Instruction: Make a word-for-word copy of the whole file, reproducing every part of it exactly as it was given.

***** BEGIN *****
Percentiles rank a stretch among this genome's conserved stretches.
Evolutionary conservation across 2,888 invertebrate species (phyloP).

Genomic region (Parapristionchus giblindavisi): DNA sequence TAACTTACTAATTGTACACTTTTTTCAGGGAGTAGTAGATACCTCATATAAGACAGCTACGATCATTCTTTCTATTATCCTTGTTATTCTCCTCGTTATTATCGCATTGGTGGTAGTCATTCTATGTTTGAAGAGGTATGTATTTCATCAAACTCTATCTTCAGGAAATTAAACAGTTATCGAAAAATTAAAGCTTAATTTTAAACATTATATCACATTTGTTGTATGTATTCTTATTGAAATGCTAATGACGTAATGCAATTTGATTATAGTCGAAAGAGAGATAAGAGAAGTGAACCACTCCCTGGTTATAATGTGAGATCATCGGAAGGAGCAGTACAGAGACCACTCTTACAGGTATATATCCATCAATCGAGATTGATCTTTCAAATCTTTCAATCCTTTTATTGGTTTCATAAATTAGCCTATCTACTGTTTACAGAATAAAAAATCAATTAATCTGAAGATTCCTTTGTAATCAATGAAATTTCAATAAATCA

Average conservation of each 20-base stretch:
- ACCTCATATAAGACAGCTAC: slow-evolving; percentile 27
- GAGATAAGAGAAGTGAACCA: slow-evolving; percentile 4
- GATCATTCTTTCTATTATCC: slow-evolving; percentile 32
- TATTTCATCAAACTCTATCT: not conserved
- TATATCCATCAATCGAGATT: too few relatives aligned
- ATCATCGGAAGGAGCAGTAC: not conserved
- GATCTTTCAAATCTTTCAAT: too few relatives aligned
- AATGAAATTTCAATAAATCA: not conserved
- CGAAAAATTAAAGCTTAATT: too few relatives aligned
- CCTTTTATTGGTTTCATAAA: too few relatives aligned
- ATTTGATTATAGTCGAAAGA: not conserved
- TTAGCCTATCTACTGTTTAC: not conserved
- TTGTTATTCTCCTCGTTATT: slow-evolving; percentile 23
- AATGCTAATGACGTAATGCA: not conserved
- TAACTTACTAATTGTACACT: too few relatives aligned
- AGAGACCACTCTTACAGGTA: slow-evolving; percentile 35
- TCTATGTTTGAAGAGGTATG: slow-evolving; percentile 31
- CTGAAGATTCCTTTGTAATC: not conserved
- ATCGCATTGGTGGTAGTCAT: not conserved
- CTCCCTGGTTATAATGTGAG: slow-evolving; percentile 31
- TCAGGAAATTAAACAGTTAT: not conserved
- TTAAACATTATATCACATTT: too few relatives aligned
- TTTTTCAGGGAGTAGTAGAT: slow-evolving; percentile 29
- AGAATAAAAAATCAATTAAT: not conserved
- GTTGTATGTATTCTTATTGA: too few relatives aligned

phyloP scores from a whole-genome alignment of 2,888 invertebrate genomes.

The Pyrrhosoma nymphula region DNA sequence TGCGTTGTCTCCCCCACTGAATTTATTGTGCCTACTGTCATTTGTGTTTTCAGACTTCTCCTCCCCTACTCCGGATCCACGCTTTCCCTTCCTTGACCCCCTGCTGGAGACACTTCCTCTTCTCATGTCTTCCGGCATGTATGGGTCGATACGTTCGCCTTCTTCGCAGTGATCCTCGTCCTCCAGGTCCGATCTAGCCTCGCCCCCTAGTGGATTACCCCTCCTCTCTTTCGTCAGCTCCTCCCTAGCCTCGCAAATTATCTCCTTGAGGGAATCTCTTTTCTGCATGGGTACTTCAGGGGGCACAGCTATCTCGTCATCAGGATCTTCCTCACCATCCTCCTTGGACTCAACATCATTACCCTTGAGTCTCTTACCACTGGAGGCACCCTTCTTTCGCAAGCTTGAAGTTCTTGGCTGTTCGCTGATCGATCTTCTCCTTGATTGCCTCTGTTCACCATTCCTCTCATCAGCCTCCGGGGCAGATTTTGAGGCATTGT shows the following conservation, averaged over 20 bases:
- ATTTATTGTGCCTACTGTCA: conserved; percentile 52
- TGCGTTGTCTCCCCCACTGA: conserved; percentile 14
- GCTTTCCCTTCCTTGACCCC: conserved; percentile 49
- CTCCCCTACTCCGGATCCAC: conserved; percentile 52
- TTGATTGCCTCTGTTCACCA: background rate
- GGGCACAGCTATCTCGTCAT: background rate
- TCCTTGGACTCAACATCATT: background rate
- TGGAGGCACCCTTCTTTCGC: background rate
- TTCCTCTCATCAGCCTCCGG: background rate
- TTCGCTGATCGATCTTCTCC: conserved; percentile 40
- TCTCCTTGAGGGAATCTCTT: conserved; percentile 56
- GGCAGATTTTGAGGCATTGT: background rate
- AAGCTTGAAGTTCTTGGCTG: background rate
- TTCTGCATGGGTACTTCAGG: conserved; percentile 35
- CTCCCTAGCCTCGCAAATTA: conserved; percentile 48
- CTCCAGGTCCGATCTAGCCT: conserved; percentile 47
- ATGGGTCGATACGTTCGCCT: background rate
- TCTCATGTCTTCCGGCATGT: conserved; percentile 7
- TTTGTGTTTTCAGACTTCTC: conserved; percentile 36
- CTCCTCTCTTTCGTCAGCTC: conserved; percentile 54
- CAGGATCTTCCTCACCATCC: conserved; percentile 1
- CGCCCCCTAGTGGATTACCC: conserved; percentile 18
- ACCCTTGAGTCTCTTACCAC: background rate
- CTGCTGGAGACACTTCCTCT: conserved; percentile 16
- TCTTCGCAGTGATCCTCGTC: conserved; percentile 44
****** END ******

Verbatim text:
Percentiles rank a stretch among this genome's conserved stretches.
Evolutionary conservation across 2,888 invertebrate species (phyloP).

Genomic region (Parapristionchus giblindavisi): DNA sequence TAACTTACTAATTGTACACTTTTTTCAGGGAGTAGTAGATACCTCATATAAGACAGCTACGATCATTCTTTCTATTATCCTTGTTATTCTCCTCGTTATTATCGCATTGGTGGTAGTCATTCTATGTTTGAAGAGGTATGTATTTCATCAAACTCTATCTTCAGGAAATTAAACAGTTATCGAAAAATTAAAGCTTAATTTTAAACATTATATCACATTTGTTGTATGTATTCTTATTGAAATGCTAATGACGTAATGCAATTTGATTATAGTCGAAAGAGAGATAAGAGAAGTGAACCACTCCCTGGTTATAATGTGAGATCATCGGAAGGAGCAGTACAGAGACCACTCTTACAGGTATATATCCATCAATCGAGATTGATCTTTCAAATCTTTCAATCCTTTTATTGGTTTCATAAATTAGCCTATCTACTGTTTACAGAATAAAAAATCAATTAATCTGAAGATTCCTTTGTAATCAATGAAATTTCAATAAATCA

Average conservation of each 20-base stretch:
- ACCTCATATAAGACAGCTAC: slow-evolving; percentile 27
- GAGATAAGAGAAGTGAACCA: slow-evolving; percentile 4
- GATCATTCTTTCTATTATCC: slow-evolving; percentile 32
- TATTTCATCAAACTCTATCT: not conserved
- TATATCCATCAATCGAGATT: too few relatives aligned
- ATCATCGGAAGGAGCAGTAC: not conserved
- GATCTTTCAAATCTTTCAAT: too few relatives aligned
- AATGAAATTTCAATAAATCA: not conserved
- CGAAAAATTAAAGCTTAATT: too few relatives aligned
- CCTTTTATTGGTTTCATAAA: too few relatives aligned
- ATTTGATTATAGTCGAAAGA: not conserved
- TTAGCCTATCTACTGTTTAC: not conserved
- TTGTTATTCTCCTCGTTATT: slow-evolving; percentile 23
- AATGCTAATGACGTAATGCA: not conserved
- TAACTTACTAATTGTACACT: too few relatives aligned
- AGAGACCACTCTTACAGGTA: slow-evolving; percentile 35
- TCTATGTTTGAAGAGGTATG: slow-evolving; percentile 31
- CTGAAGATTCCTTTGTAATC: not conserved
- ATCGCATTGGTGGTAGTCAT: not conserved
- CTCCCTGGTTATAATGTGAG: slow-evolving; percentile 31
- TCAGGAAATTAAACAGTTAT: not conserved
- TTAAACATTATATCACATTT: too few relatives aligned
- TTTTTCAGGGAGTAGTAGAT: slow-evolving; percentile 29
- AGAATAAAAAATCAATTAAT: not conserved
- GTTGTATGTATTCTTATTGA: too few relatives aligned

phyloP scores from a whole-genome alignment of 2,888 invertebrate genomes.

The Pyrrhosoma nymphula region DNA sequence TGCGTTGTCTCCCCCACTGAATTTATTGTGCCTACTGTCATTTGTGTTTTCAGACTTCTCCTCCCCTACTCCGGATCCACGCTTTCCCTTCCTTGACCCCCTGCTGGAGACACTTCCTCTTCTCATGTCTTCCGGCATGTATGGGTCGATACGTTCGCCTTCTTCGCAGTGATCCTCGTCCTCCAGGTCCGATCTAGCCTCGCCCCCTAGTGGATTACCCCTCCTCTCTTTCGTCAGCTCCTCCCTAGCCTCGCAAATTATCTCCTTGAGGGAATCTCTTTTCTGCATGGGTACTTCAGGGGGCACAGCTATCTCGTCATCAGGATCTTCCTCACCATCCTCCTTGGACTCAACATCATTACCCTTGAGTCTCTTACCACTGGAGGCACCCTTCTTTCGCAAGCTTGAAGTTCTTGGCTGTTCGCTGATCGATCTTCTCCTTGATTGCCTCTGTTCACCATTCCTCTCATCAGCCTCCGGGGCAGATTTTGAGGCATTGT shows the following conservation, averaged over 20 bases:
- ATTTATTGTGCCTACTGTCA: conserved; percentile 52
- TGCGTTGTCTCCCCCACTGA: conserved; percentile 14
- GCTTTCCCTTCCTTGACCCC: conserved; percentile 49
- CTCCCCTACTCCGGATCCAC: conserved; percentile 52
- TTGATTGCCTCTGTTCACCA: background rate
- GGGCACAGCTATCTCGTCAT: background rate
- TCCTTGGACTCAACATCATT: background rate
- TGGAGGCACCCTTCTTTCGC: background rate
- TTCCTCTCATCAGCCTCCGG: background rate
- TTCGCTGATCGATCTTCTCC: conserved; percentile 40
- TCTCCTTGAGGGAATCTCTT: conserved; percentile 56
- GGCAGATTTTGAGGCATTGT: background rate
- AAGCTTGAAGTTCTTGGCTG: background rate
- TTCTGCATGGGTACTTCAGG: conserved; percentile 35
- CTCCCTAGCCTCGCAAATTA: conserved; percentile 48
- CTCCAGGTCCGATCTAGCCT: conserved; percentile 47
- ATGGGTCGATACGTTCGCCT: background rate
- TCTCATGTCTTCCGGCATGT: conserved; percentile 7
- TTTGTGTTTTCAGACTTCTC: conserved; percentile 36
- CTCCTCTCTTTCGTCAGCTC: conserved; percentile 54
- CAGGATCTTCCTCACCATCC: conserved; percentile 1
- CGCCCCCTAGTGGATTACCC: conserved; percentile 18
- ACCCTTGAGTCTCTTACCAC: background rate
- CTGCTGGAGACACTTCCTCT: conserved; percentile 16
- TCTTCGCAGTGATCCTCGTC: conserved; percentile 44